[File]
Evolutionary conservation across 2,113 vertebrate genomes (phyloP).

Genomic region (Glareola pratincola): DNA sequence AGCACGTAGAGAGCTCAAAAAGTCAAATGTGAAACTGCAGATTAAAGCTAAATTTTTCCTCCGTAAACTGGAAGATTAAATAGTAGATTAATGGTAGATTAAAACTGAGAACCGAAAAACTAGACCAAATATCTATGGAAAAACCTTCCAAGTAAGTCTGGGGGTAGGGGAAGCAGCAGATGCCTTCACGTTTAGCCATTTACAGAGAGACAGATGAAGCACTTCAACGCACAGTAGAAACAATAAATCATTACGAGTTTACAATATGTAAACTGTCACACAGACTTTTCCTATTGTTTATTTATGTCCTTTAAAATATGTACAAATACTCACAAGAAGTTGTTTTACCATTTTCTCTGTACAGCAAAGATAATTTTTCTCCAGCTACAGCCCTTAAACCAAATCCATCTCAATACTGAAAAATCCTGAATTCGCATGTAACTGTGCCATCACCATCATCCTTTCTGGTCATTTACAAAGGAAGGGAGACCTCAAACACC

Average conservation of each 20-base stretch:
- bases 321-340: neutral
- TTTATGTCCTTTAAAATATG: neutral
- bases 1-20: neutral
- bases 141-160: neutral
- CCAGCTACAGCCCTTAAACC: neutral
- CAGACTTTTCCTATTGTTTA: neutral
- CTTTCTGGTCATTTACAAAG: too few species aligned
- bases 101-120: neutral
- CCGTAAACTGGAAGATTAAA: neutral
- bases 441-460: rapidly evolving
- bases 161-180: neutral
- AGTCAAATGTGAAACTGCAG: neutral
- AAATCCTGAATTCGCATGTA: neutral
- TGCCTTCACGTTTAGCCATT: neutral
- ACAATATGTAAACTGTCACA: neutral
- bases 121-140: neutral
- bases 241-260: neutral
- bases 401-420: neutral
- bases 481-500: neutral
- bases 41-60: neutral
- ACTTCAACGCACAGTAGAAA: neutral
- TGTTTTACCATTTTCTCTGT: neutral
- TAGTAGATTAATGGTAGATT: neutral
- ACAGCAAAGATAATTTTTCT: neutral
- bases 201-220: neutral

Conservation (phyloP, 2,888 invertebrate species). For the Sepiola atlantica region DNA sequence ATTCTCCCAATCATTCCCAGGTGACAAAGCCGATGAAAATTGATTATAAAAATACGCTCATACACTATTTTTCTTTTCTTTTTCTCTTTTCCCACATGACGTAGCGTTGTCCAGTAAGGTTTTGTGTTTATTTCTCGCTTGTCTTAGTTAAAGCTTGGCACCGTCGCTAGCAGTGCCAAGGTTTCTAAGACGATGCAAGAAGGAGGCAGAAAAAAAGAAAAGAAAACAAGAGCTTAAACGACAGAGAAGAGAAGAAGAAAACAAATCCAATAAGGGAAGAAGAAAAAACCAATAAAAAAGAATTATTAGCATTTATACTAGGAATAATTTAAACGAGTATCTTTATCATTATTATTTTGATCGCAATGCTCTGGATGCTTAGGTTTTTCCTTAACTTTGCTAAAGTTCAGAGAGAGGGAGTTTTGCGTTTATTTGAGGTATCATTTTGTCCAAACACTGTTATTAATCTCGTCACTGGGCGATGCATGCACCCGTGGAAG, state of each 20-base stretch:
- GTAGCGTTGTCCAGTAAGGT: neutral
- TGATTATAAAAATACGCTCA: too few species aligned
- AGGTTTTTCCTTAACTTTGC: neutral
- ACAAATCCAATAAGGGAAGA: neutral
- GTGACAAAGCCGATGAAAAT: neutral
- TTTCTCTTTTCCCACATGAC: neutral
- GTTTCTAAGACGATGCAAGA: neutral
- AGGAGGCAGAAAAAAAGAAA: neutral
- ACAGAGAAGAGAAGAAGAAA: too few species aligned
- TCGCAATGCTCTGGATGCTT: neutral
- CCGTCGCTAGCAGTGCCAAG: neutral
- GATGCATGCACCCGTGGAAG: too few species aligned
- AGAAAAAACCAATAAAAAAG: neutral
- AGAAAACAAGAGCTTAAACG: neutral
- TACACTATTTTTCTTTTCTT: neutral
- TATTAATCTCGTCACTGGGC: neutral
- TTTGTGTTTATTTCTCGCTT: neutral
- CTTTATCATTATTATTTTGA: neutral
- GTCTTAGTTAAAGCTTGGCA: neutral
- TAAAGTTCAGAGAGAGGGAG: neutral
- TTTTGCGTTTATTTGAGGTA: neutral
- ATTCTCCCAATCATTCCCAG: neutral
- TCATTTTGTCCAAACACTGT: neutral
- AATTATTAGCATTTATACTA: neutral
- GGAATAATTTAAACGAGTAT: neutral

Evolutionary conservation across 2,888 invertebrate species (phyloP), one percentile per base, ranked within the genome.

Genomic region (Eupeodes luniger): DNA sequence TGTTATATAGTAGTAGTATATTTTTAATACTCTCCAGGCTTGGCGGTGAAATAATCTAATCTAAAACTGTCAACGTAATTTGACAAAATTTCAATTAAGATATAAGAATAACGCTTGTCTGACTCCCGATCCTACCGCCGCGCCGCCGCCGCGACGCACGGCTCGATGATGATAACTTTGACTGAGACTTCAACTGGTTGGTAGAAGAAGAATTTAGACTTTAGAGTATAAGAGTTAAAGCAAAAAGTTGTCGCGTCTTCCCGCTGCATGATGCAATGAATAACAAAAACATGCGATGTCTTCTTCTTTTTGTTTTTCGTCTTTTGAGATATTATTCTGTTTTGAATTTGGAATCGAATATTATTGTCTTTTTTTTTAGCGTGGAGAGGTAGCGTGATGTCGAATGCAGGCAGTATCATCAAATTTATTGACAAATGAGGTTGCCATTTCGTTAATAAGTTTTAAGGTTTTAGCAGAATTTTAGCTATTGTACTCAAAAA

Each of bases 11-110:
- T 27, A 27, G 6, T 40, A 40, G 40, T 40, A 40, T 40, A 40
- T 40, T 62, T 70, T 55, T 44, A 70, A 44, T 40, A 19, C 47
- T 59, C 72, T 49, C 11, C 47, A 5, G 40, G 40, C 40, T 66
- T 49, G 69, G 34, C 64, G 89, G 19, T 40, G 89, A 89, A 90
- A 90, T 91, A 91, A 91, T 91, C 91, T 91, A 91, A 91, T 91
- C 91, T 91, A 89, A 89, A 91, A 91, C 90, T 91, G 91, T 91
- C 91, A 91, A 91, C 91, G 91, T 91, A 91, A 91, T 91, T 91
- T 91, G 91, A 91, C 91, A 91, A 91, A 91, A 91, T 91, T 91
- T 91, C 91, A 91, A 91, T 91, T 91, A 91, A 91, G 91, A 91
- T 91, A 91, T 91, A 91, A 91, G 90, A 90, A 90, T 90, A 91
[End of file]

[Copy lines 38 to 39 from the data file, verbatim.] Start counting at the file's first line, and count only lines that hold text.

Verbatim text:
- ACAGAGAAGAGAAGAAGAAA: too few species aligned
- TCGCAATGCTCTGGATGCTT: neutral